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Fear Factory - Digital Connectivity DVD

2002 RoadRunner Records :: Reviewed by skeksis on 2005-10-10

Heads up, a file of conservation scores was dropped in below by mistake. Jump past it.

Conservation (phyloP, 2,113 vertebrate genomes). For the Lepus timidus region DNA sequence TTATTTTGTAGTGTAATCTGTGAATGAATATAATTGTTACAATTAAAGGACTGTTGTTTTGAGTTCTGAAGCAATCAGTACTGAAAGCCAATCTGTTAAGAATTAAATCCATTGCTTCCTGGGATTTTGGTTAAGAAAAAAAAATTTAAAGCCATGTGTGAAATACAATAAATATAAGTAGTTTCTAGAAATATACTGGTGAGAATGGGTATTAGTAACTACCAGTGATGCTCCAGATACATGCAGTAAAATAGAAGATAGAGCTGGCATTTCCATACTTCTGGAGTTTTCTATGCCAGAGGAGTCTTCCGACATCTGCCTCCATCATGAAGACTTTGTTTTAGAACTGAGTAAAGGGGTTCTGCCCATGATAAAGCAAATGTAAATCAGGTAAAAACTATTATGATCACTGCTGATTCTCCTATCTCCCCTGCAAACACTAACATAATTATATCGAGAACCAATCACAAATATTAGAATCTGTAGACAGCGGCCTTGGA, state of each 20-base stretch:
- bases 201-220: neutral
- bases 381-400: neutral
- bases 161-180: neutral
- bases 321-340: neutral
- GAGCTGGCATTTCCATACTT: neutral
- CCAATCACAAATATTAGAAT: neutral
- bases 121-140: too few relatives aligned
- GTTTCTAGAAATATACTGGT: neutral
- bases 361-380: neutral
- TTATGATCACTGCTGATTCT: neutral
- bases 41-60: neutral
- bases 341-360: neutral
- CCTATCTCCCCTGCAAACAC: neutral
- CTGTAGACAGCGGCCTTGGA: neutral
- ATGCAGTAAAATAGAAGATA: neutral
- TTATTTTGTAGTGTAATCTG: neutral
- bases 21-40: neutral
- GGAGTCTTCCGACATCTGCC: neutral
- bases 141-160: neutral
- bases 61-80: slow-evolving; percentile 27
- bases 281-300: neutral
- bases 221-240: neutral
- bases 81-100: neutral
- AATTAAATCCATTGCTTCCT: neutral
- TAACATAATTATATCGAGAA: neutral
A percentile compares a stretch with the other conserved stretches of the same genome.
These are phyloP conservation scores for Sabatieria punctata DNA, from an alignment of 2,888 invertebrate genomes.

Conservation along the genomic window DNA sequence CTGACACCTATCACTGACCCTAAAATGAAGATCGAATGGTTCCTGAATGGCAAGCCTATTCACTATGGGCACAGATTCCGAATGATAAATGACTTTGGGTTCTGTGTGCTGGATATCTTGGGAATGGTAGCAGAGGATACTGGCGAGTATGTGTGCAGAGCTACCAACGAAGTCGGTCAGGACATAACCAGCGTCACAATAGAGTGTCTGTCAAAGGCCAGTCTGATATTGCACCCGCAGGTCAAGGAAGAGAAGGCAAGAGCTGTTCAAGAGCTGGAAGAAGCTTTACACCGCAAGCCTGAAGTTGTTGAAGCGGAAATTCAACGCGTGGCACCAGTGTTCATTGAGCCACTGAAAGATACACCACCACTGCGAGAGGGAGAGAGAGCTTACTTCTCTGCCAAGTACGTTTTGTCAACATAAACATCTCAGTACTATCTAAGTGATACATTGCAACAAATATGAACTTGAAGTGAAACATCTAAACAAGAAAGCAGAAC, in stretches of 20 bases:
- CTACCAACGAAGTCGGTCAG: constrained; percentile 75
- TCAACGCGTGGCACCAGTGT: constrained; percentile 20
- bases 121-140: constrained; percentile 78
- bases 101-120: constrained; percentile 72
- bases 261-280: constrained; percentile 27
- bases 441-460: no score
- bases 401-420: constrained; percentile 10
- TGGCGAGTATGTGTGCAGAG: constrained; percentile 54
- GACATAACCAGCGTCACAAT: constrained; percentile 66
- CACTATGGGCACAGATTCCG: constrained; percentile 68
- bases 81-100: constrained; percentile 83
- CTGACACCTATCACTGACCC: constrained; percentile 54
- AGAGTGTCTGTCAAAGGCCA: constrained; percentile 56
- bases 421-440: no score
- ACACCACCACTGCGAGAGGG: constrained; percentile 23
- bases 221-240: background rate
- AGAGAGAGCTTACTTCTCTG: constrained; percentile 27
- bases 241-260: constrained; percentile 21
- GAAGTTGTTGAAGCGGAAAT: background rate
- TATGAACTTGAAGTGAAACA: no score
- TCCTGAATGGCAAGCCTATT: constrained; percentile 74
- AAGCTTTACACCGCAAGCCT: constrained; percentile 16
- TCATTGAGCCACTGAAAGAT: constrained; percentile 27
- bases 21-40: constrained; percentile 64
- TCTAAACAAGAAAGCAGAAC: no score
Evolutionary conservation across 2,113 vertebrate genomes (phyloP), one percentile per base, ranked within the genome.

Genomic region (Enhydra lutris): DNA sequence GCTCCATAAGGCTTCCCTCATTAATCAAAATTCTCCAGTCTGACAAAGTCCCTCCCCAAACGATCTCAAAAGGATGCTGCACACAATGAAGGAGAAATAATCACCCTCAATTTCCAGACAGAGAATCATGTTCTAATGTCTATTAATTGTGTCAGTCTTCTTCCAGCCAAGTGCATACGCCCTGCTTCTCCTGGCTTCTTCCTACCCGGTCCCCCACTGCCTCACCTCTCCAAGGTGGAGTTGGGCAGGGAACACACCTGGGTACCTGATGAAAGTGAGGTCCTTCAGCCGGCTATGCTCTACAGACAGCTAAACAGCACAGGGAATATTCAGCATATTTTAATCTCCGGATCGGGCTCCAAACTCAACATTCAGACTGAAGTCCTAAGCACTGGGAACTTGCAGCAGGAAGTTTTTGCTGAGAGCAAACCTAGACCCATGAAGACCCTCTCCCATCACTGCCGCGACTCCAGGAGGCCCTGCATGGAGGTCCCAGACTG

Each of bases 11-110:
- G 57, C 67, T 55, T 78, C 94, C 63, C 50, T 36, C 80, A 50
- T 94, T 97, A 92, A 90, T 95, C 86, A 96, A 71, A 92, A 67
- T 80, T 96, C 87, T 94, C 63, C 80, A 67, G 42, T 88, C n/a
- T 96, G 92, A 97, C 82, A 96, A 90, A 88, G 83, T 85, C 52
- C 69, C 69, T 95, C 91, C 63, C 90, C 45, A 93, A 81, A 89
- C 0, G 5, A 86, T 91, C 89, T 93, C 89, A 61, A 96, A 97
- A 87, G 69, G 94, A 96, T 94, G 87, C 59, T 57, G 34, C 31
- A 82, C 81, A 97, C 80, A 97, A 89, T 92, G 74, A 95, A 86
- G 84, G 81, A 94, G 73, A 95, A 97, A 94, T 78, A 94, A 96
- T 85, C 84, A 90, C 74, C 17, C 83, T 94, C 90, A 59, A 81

I will always remember being a senior in high school and buying Fear Factory';s debut ';Soul of a New Machine'; on cassette. That record made such an impression on me that I practically wore the tape out from playing it non-stop the remainder of the school year. When ';Demanufacture'; was released, it was the only thing that ever got played in my first car. Now that Fear Factory has released their first home video/DVD, I have a feeling that this disc is going to sit in the DVD player for quite some time. The DVD contains bootleg live footage from all four releases, as well as all of their videos. In between the music, you get the obligatory band commentary and history as well as the horseplay that goes on while on tour. All though I dig the ';fan cam'; type of Cliff ';em all footage, Fear Factory';s music is all about precision and it really needs that type of sound you can only get from a professionally shot concert. Its also lacking the onstage kind of shots that put you on the stage with the band. A few of the songs suffer from such a muddy sound that it renders their trademark staccato riffing a blur. Than again, this DVD maybe the closest I';ll get to seeing them play live here in Hawaii! One thing of interest was watching the development of the band. As mentioned before, ';Soul-'; will forever rank up their as one of the most important records in metal to me, but the live footage of that era shows a band still developing their style. Vocalist Burton C. Bell in particular sounds a bit unsure when the clean notes are sung (like the intro to Scum Grief or Martyr). He nails the growls, but goes way off tune (and I really mean way off tune) on the clean stuff. As the band progresses, you can hear his voice become more powerful live. Raymond Herrera';s double bass footwork is so unbelievably precise, like a jackhammer nailing every rhythm, every beat. He's not the flashiest drummer out there (you could name the total amount of drum rolls he';s done on all four LP';s on one lepers hand-zero), but he has definitely got to be one of the fastest. Than there';s Dino of course, who is the epitome of simplified metal guitar playing. Although their latest release ';Digimortal'; is garnering the least amount of spins from their catalog in my player and ';Digital Connectivity'; isn';t changing that opinion any time soon, it did give me a newfound interest in ';Obsolete';. In any event, ';Digital Connectivity'; will be sure to please their existing fans while we wait for LP number five.